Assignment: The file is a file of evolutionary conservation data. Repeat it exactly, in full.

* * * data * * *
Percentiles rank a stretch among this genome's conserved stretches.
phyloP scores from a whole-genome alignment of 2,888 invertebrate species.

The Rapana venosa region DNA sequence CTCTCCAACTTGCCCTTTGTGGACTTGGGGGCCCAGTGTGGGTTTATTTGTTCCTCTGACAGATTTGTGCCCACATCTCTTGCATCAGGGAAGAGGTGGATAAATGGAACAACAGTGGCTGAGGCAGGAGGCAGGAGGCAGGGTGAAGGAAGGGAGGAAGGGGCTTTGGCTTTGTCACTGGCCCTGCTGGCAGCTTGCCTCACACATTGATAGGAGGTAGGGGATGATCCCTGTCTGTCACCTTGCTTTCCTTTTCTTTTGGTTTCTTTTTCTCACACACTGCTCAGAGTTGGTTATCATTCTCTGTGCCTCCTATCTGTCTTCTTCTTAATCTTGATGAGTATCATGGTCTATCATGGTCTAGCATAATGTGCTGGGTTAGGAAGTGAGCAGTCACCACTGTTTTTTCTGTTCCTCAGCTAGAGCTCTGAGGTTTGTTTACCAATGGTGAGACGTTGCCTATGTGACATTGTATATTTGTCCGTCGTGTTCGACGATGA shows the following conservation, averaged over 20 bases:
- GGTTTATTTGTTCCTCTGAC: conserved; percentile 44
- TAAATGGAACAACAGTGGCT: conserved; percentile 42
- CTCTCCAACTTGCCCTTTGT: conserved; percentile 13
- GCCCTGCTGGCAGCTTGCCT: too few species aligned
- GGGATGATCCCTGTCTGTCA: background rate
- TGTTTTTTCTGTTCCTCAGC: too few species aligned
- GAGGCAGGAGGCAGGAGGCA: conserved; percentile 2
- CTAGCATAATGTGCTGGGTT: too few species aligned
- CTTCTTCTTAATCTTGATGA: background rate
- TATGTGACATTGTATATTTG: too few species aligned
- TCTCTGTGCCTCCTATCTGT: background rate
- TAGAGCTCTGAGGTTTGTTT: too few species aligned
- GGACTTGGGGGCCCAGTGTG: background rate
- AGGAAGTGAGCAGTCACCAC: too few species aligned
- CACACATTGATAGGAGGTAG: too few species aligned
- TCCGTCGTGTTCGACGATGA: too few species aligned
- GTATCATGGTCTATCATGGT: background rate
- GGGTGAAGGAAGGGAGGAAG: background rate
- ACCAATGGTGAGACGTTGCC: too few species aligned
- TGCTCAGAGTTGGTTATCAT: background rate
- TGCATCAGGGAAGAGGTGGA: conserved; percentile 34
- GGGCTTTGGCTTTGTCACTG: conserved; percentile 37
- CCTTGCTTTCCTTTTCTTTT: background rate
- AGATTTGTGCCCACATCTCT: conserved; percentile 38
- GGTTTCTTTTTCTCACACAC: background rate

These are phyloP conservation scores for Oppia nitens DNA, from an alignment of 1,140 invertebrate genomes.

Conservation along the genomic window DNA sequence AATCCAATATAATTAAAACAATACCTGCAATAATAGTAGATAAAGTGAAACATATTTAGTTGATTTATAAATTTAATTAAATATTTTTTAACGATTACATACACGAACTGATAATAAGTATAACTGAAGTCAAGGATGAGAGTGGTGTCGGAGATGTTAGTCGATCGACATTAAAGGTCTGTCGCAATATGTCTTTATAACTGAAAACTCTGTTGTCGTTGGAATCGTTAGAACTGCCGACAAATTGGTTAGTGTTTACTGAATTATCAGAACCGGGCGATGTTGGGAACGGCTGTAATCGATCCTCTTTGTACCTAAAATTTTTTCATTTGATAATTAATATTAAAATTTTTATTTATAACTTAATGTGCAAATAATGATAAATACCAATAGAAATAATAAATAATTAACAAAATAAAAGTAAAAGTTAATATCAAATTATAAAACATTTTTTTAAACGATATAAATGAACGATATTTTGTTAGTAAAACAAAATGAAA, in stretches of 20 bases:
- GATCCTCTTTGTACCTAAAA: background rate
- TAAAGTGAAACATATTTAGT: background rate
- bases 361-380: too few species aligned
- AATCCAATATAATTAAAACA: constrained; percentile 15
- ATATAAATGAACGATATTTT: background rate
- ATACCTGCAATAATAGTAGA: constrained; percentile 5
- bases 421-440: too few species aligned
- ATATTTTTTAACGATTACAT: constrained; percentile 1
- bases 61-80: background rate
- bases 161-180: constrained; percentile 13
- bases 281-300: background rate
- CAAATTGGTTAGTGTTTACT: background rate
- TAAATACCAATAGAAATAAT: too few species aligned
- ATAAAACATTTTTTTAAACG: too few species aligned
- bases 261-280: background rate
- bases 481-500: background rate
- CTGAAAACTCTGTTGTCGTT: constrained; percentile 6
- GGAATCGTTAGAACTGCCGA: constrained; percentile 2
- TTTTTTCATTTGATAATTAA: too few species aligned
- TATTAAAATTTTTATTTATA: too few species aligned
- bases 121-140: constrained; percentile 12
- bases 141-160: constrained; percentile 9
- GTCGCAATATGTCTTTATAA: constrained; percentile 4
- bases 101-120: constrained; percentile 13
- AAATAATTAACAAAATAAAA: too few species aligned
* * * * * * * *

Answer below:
Percentiles rank a stretch among this genome's conserved stretches.
phyloP scores from a whole-genome alignment of 2,888 invertebrate species.

The Rapana venosa region DNA sequence CTCTCCAACTTGCCCTTTGTGGACTTGGGGGCCCAGTGTGGGTTTATTTGTTCCTCTGACAGATTTGTGCCCACATCTCTTGCATCAGGGAAGAGGTGGATAAATGGAACAACAGTGGCTGAGGCAGGAGGCAGGAGGCAGGGTGAAGGAAGGGAGGAAGGGGCTTTGGCTTTGTCACTGGCCCTGCTGGCAGCTTGCCTCACACATTGATAGGAGGTAGGGGATGATCCCTGTCTGTCACCTTGCTTTCCTTTTCTTTTGGTTTCTTTTTCTCACACACTGCTCAGAGTTGGTTATCATTCTCTGTGCCTCCTATCTGTCTTCTTCTTAATCTTGATGAGTATCATGGTCTATCATGGTCTAGCATAATGTGCTGGGTTAGGAAGTGAGCAGTCACCACTGTTTTTTCTGTTCCTCAGCTAGAGCTCTGAGGTTTGTTTACCAATGGTGAGACGTTGCCTATGTGACATTGTATATTTGTCCGTCGTGTTCGACGATGA shows the following conservation, averaged over 20 bases:
- GGTTTATTTGTTCCTCTGAC: conserved; percentile 44
- TAAATGGAACAACAGTGGCT: conserved; percentile 42
- CTCTCCAACTTGCCCTTTGT: conserved; percentile 13
- GCCCTGCTGGCAGCTTGCCT: too few species aligned
- GGGATGATCCCTGTCTGTCA: background rate
- TGTTTTTTCTGTTCCTCAGC: too few species aligned
- GAGGCAGGAGGCAGGAGGCA: conserved; percentile 2
- CTAGCATAATGTGCTGGGTT: too few species aligned
- CTTCTTCTTAATCTTGATGA: background rate
- TATGTGACATTGTATATTTG: too few species aligned
- TCTCTGTGCCTCCTATCTGT: background rate
- TAGAGCTCTGAGGTTTGTTT: too few species aligned
- GGACTTGGGGGCCCAGTGTG: background rate
- AGGAAGTGAGCAGTCACCAC: too few species aligned
- CACACATTGATAGGAGGTAG: too few species aligned
- TCCGTCGTGTTCGACGATGA: too few species aligned
- GTATCATGGTCTATCATGGT: background rate
- GGGTGAAGGAAGGGAGGAAG: background rate
- ACCAATGGTGAGACGTTGCC: too few species aligned
- TGCTCAGAGTTGGTTATCAT: background rate
- TGCATCAGGGAAGAGGTGGA: conserved; percentile 34
- GGGCTTTGGCTTTGTCACTG: conserved; percentile 37
- CCTTGCTTTCCTTTTCTTTT: background rate
- AGATTTGTGCCCACATCTCT: conserved; percentile 38
- GGTTTCTTTTTCTCACACAC: background rate

These are phyloP conservation scores for Oppia nitens DNA, from an alignment of 1,140 invertebrate genomes.

Conservation along the genomic window DNA sequence AATCCAATATAATTAAAACAATACCTGCAATAATAGTAGATAAAGTGAAACATATTTAGTTGATTTATAAATTTAATTAAATATTTTTTAACGATTACATACACGAACTGATAATAAGTATAACTGAAGTCAAGGATGAGAGTGGTGTCGGAGATGTTAGTCGATCGACATTAAAGGTCTGTCGCAATATGTCTTTATAACTGAAAACTCTGTTGTCGTTGGAATCGTTAGAACTGCCGACAAATTGGTTAGTGTTTACTGAATTATCAGAACCGGGCGATGTTGGGAACGGCTGTAATCGATCCTCTTTGTACCTAAAATTTTTTCATTTGATAATTAATATTAAAATTTTTATTTATAACTTAATGTGCAAATAATGATAAATACCAATAGAAATAATAAATAATTAACAAAATAAAAGTAAAAGTTAATATCAAATTATAAAACATTTTTTTAAACGATATAAATGAACGATATTTTGTTAGTAAAACAAAATGAAA, in stretches of 20 bases:
- GATCCTCTTTGTACCTAAAA: background rate
- TAAAGTGAAACATATTTAGT: background rate
- bases 361-380: too few species aligned
- AATCCAATATAATTAAAACA: constrained; percentile 15
- ATATAAATGAACGATATTTT: background rate
- ATACCTGCAATAATAGTAGA: constrained; percentile 5
- bases 421-440: too few species aligned
- ATATTTTTTAACGATTACAT: constrained; percentile 1
- bases 61-80: background rate
- bases 161-180: constrained; percentile 13
- bases 281-300: background rate
- CAAATTGGTTAGTGTTTACT: background rate
- TAAATACCAATAGAAATAAT: too few species aligned
- ATAAAACATTTTTTTAAACG: too few species aligned
- bases 261-280: background rate
- bases 481-500: background rate
- CTGAAAACTCTGTTGTCGTT: constrained; percentile 6
- GGAATCGTTAGAACTGCCGA: constrained; percentile 2
- TTTTTTCATTTGATAATTAA: too few species aligned
- TATTAAAATTTTTATTTATA: too few species aligned
- bases 121-140: constrained; percentile 12
- bases 141-160: constrained; percentile 9
- GTCGCAATATGTCTTTATAA: constrained; percentile 4
- bases 101-120: constrained; percentile 13
- AAATAATTAACAAAATAAAA: too few species aligned